I’m not one of those who grew up “in” Mr. Rogers’ Neighborhood, but our kids did. The place always seemed friendly and welcoming, and everyone was, well, neighborly.
Now prepare yourself for Mr. Trump’s Neighborhood. It’s going to run a bit differently, at least according to yesterday’s speech on security in America. Mr. Trump’s neighborhood will have some special features that we haven’t seen around here in quite some time.
For example on the average day in Mr. Rogers’ neighborhood one might walk down the street and, oh let’s say, bump into the lettercarrier. He’s a man of Middle Eastern descent but wears traditional postal employee clothing. You exchange pleasantries, maybe ask about each other’s children, discuss the weather, then move on.
In Mr. Trump’s neighborhood, one might walk down the street and, oh let’s say, bump into the letter carrier. He’s a man of Middle Eastern descent but wears traditional postal employee clothing. You exchange pleasantries, maybe ask about each other’s children, discuss the weather, then move on.
On the following day in Mr. Rogers’ neighborhood, you repeat the process. In Mr. Trump’s neighborhood, however, the following day is different. You bump into a different government employee—a nicely dressed man with a CRI badge. He’s from the Commission on Radical Islam and he means business. It’s your first encounter with a CRI agent, but you know enough to be respectful, even deferential. He, and others like him, have already witnessed people like you conversing freely with Islamic Americans, and people like you have lost their jobs, lost their homes, and lost their sense of well being.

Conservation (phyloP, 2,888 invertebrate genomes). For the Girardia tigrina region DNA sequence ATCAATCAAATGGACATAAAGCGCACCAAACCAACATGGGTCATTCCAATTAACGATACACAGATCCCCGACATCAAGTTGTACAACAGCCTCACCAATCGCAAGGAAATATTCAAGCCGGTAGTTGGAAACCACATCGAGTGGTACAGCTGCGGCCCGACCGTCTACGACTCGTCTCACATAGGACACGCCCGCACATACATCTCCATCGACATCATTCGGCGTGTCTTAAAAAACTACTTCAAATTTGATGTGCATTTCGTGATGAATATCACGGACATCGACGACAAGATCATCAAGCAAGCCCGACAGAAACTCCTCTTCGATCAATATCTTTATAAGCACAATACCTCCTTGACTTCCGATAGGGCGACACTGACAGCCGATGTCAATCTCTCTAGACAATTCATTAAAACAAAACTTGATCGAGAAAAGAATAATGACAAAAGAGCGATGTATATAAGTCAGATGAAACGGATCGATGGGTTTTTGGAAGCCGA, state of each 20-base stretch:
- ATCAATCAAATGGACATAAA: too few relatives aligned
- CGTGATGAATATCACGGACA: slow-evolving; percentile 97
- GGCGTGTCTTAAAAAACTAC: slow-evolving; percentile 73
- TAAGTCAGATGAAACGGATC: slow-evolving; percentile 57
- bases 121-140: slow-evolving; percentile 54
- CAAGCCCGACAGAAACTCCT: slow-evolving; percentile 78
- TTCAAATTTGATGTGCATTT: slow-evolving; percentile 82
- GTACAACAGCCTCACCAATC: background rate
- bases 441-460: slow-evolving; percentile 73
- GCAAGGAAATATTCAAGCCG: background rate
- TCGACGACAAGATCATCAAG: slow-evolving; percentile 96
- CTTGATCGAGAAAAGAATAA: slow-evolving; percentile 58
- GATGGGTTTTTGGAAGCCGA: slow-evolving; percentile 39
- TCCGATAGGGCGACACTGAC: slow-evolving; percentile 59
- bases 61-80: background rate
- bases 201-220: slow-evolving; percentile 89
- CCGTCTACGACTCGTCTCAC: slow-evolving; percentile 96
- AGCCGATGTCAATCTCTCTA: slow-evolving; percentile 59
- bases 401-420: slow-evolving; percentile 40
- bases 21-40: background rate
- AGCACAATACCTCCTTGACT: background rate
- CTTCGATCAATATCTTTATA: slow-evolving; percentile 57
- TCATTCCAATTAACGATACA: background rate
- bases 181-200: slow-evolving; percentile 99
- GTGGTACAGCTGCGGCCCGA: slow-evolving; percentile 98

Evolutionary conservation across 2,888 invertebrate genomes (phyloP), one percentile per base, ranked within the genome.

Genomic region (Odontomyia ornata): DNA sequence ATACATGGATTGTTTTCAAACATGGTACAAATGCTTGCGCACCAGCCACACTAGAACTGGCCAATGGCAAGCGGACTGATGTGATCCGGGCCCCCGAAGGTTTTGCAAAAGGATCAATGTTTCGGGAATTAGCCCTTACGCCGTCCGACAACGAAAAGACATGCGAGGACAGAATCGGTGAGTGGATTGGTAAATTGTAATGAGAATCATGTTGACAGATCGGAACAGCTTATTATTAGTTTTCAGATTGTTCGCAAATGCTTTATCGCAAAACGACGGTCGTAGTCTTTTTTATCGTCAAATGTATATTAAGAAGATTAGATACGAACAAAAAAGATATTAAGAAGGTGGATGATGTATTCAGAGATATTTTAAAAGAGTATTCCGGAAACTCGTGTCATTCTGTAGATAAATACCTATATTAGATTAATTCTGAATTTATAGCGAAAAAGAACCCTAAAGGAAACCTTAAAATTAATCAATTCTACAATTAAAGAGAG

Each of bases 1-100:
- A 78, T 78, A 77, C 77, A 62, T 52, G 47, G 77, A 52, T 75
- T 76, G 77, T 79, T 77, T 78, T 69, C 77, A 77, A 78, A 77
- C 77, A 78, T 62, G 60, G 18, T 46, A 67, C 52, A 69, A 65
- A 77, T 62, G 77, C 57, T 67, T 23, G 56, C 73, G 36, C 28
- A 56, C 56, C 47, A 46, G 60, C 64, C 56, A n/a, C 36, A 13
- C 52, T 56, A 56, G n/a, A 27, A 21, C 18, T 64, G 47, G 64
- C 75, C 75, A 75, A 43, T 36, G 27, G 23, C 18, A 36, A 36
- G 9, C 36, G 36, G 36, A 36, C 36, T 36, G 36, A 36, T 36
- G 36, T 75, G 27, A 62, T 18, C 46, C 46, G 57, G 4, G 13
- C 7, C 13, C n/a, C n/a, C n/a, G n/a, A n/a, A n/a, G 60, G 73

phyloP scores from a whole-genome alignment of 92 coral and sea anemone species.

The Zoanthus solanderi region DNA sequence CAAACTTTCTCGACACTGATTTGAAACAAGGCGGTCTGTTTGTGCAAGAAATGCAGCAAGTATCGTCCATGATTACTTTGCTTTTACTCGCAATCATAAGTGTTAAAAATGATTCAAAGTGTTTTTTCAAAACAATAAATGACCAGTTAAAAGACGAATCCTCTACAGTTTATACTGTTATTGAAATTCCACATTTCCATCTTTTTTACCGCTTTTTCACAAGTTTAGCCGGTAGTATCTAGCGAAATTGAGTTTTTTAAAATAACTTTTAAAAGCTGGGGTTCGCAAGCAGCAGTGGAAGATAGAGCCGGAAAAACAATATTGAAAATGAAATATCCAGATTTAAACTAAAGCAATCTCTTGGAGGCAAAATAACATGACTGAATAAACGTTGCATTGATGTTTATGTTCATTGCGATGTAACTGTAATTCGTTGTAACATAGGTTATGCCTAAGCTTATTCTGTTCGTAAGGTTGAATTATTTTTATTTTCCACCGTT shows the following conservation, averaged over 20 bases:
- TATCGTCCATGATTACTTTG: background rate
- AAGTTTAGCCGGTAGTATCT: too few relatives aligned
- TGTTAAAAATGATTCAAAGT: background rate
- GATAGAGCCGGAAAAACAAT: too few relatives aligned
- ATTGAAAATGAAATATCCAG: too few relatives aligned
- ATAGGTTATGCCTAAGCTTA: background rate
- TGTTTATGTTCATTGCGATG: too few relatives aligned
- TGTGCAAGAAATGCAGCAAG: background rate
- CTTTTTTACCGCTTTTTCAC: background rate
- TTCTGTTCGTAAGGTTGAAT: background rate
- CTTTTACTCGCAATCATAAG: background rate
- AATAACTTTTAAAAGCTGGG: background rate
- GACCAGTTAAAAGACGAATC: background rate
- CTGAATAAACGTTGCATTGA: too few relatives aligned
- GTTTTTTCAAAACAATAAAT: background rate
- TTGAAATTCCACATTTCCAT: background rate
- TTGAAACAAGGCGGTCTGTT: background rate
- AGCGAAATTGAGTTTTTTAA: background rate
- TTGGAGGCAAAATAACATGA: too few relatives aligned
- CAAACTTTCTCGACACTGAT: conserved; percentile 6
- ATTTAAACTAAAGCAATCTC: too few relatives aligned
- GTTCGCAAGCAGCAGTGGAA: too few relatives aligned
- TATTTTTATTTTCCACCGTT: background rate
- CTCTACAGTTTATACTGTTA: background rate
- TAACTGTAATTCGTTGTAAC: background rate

His questions seem innocuous at first—how long have you known the lettercarrier—but soon the so-called Pence questions begin. How often do you associate with your gay neighbors?—why was your wife recently observed at a Planned Parenthood office?—when did you stop attending church regularly? —how come you didn’t fly the American flag last Fourth of July?—why was there a menorah on display last Christmas in you house? It was Christmas, after all. Have you something against Christmas?
You try to answer honestly; after all, what can go wrong? But the CRI agent keeps making marks on his checklist, and he frowns more than he smiles. Some neighbors have mentioned things, but that’s because they are no longer your neighbors. Instead they’re part of a network—a kind of neighborhood watch run amok. By the time that CRI agent has moved on, you know that you’re on a blacklist, one that will be used against you when you can least afford it.
Such is life in Mr. Trump’s neighborhood.
Regarding yesterday’s campaign speech: it’s only natural for parents to praise a child for good behavior. That’s pretty much how I reacted to Donald Trump’s “serious” foreign policy speech—it was a bratty kid trying to impress the grown-ups. There’s so much wrong with it that I’ll leave the line-by-line criticism to the experts whose understanding of history and foreign policy far exceeds mine, but that particularly onerous section stood out: even I know that anyone who promises he will expose networks in our society must be taken seriously and must be challenged from the onset.
Remember “blue 16?,” the wild-eyed Trump supporter I referred to from that video?
Now imagine the Commission on Radical Islam coming up with a series of “warning signs of radicalization” and imagine that guy, or the one carrying a sign that says Muslim ain’t no religion—handling enforcement.
It’s not going to be a wonderful day in anybody’s neighborhood unless you’re a straight white patriot—and your neighborly network can verify it.